It is, undoubtedly, one of the best ways to get free publicity for your books: get banned.
Yes, the very top story from The Toronto Star headlines e-mailed to me this morning is the shocking revelation that ”School Board Pulls Anti-God Book: Halton's Catholic trustees and staff to review fantasy that is `apparently written by an atheist'
Yes, Philip Pullman’s The Golden Compass has been pulled from display in the library, and December scholastic flyers won’t be distributed because the book is available for sale.
Pullman’s work joins a reputed list of other works, most of which were only banned temporarily, including JK Rowling’s Harry Potter series (because of witchcraft) and Timothy Findlay’s The Wars because of the rape of a Canadian soldier by other soldiers. In both of those cases, decisions were later rescinded.
I now feel fairly confident that if I could write an anti-Catholic book with witchcraft and a rape, I’d be a guaranteed bestseller. Okay, I’m not entirely serious about that, but this speaks to the issues so many people have with religion, the idea that the only way to stay strong in your beliefs is to plug your ears and close your eyes and avoid any influences that don’t support your belief system. If your faith is so fragile that reading one work of fiction can make it come tumbling down or make you start to question what you believe, you’ve got more serious problems.
Now, I don’t really want to make this a ‘pick on Catholics’ post, but there’s a part of me that isn’t surprised at the long-standing sexual abuses and other problems the church has faced when the attitude is still to shun what we don’t agree with, instead of discussing it. So this book is written by an atheist. So what? A lot of books on school shelves are. A lot of textbooks are written by atheists. And actually, so are a lot of religious texts. There are many people who pursue religious studies who support no particular religion.
But this kind of narrow-minded thinking goes to the heart of the problems that we live with on a day to day basis. Support ignorance instead of understanding. Support righteousness instead of acceptance.
If books like this were read and discussed it could actually expand a person’s understanding, both of their own faith and of the views others have. Instead of arming kids with reasoning that helps them have confidence in their beliefs the door is shut and now it’s taboo. Verboten. Hell, for kids in grades 5 and 6? You may as well slap a picture of a naked woman on the front with the headline “BOYS DON’T LOOK”. Kids will be sneaking the book home, passing it amongst friends, talking about it… and all without the benefit of adult input or discussion because for many, if they were discovered reading it, they’d get in trouble.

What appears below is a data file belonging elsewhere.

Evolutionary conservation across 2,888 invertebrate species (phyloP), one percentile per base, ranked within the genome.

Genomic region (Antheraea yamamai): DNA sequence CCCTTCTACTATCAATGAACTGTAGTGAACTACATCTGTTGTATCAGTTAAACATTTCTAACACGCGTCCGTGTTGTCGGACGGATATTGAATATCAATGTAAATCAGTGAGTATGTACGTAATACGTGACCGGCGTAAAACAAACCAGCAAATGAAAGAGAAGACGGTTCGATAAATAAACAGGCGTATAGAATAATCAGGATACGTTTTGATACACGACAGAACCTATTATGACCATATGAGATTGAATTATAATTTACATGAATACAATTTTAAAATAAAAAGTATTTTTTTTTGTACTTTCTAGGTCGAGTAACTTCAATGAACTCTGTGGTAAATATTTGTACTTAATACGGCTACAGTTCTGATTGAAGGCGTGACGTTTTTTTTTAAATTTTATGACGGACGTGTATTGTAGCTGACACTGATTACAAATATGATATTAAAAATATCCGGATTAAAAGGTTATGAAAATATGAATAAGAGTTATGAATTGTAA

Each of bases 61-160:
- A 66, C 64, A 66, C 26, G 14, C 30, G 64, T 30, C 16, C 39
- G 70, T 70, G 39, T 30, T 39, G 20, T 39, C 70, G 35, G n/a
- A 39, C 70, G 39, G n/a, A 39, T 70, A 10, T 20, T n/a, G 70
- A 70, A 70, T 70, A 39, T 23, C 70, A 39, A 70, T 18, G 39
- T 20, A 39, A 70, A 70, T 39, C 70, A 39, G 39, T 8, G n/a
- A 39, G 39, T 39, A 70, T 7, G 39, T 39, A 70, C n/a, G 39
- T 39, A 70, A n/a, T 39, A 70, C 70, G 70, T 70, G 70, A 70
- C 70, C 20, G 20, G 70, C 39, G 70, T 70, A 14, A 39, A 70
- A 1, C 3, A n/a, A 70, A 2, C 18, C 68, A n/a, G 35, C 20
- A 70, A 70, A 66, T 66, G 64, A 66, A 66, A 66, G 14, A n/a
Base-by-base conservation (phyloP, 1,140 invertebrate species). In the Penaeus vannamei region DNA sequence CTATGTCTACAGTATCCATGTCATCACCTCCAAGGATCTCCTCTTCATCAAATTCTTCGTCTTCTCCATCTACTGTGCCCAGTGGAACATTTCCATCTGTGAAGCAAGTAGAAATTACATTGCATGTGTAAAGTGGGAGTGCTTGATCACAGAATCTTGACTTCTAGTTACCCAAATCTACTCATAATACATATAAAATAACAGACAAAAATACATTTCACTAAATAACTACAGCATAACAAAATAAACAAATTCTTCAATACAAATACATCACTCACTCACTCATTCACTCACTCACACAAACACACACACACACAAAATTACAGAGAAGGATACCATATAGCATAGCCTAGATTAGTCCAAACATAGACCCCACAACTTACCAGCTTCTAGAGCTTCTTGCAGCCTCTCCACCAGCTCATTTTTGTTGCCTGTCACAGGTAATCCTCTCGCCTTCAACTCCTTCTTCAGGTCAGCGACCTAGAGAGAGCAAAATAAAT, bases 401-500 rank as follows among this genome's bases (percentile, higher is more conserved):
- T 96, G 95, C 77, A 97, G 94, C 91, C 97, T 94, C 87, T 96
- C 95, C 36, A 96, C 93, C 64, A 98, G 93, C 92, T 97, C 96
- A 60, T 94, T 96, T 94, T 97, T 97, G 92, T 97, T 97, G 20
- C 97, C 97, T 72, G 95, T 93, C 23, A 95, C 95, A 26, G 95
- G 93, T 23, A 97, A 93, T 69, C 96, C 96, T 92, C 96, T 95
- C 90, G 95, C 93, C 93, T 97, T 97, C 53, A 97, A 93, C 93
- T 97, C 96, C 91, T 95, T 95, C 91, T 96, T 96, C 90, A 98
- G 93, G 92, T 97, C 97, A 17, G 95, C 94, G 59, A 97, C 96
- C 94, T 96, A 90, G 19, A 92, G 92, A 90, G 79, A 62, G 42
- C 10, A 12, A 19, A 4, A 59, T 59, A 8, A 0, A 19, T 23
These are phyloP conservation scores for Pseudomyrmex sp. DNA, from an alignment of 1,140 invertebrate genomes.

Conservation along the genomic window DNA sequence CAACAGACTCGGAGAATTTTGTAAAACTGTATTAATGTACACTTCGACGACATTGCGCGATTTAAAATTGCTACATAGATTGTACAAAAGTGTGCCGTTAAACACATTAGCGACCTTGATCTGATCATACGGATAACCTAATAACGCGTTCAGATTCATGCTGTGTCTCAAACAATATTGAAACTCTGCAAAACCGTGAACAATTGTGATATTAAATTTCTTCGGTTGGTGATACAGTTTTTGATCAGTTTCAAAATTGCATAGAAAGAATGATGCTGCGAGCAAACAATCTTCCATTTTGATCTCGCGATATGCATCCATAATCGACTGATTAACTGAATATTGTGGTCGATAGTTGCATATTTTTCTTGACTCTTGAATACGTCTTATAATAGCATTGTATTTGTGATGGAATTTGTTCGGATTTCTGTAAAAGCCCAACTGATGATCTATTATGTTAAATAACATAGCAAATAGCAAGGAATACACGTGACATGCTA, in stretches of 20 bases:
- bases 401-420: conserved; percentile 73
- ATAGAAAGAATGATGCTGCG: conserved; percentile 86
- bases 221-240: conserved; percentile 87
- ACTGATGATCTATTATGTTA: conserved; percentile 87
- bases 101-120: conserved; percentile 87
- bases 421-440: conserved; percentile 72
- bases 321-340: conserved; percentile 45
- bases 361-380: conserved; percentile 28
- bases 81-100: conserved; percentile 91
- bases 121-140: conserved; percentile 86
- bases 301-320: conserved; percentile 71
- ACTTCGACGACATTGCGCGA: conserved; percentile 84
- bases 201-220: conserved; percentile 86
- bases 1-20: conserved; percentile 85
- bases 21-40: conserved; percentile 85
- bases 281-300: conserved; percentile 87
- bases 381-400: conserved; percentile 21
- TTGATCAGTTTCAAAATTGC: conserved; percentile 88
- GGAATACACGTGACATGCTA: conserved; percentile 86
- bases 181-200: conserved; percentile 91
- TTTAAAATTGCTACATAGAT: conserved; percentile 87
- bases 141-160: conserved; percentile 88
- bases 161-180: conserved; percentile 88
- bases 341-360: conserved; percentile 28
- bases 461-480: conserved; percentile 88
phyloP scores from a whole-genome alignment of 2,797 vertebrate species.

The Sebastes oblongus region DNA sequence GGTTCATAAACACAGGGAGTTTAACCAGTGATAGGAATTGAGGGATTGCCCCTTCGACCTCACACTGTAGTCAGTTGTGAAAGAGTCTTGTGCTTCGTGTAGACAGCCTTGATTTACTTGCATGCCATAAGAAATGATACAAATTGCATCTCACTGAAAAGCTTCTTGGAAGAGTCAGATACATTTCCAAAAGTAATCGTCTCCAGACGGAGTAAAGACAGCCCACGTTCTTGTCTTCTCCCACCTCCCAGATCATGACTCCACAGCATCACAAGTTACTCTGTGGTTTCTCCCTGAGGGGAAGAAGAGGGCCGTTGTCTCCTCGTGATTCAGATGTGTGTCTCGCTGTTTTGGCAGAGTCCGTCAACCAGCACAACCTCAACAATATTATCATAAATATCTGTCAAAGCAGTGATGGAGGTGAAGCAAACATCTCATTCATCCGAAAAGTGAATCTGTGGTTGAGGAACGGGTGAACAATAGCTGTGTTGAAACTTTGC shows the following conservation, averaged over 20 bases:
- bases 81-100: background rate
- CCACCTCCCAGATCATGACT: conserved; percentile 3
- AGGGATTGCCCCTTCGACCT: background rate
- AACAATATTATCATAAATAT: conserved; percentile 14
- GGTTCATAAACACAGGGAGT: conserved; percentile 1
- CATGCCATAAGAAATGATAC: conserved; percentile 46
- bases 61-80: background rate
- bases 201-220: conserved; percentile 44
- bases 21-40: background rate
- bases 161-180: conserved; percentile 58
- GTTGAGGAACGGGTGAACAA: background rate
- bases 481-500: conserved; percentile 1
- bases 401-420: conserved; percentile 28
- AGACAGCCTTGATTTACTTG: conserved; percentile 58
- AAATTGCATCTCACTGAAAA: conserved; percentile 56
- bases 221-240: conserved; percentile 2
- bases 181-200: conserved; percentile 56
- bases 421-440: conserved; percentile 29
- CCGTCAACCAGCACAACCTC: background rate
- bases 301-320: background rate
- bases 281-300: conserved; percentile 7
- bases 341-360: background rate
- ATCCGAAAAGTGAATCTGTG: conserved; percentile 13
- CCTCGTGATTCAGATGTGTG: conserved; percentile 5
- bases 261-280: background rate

Which just contributes to the rift between child and parent. A secret that becomes part of a lie that drives a wedge between family members, that becomes the pebble in the shoe, the one you wear to Mass, that makes you just a bit uncomfortable every time you go there because you did something naughty.
If we ever want kids to grow into reasonable, mature adults we have to limit our knee-jerk reactions. Particularly when kids are entering the teen years. When you show your child you don’t trust them or accept their choices – before they even make them – you make them less likely to discuss their feelings or thoughts with you for fear of judgment or rejection.
I’m not saying you shouldn’t have rules. You should. But this book has been out since 1995 and it’s being banned now. Perhaps the best question of all is why the school board doesn’t review all books before putting them in the library if they’re so concerned with censorship. Instead, they’ve given the book a front-page headline and made it a tempting source of rebellion for young people, whether they go to these schools or not.
One thing any person of faith should know is that the God of the Bible, who parted the waters for Moses, who made it rain for forty days and forty nights, who rose from the dead, can’t be killed by one little ol’ atheist with a pen. The very act of pulling the book suggests a faith so fragile people feel they have to protect God in order to keep Him alive.
Which doesn’t suggest any kind of God worth worshipping to me.
*I realize I’m posting in the afternoon, but I did see this in the morning, so I’m not taking liberties.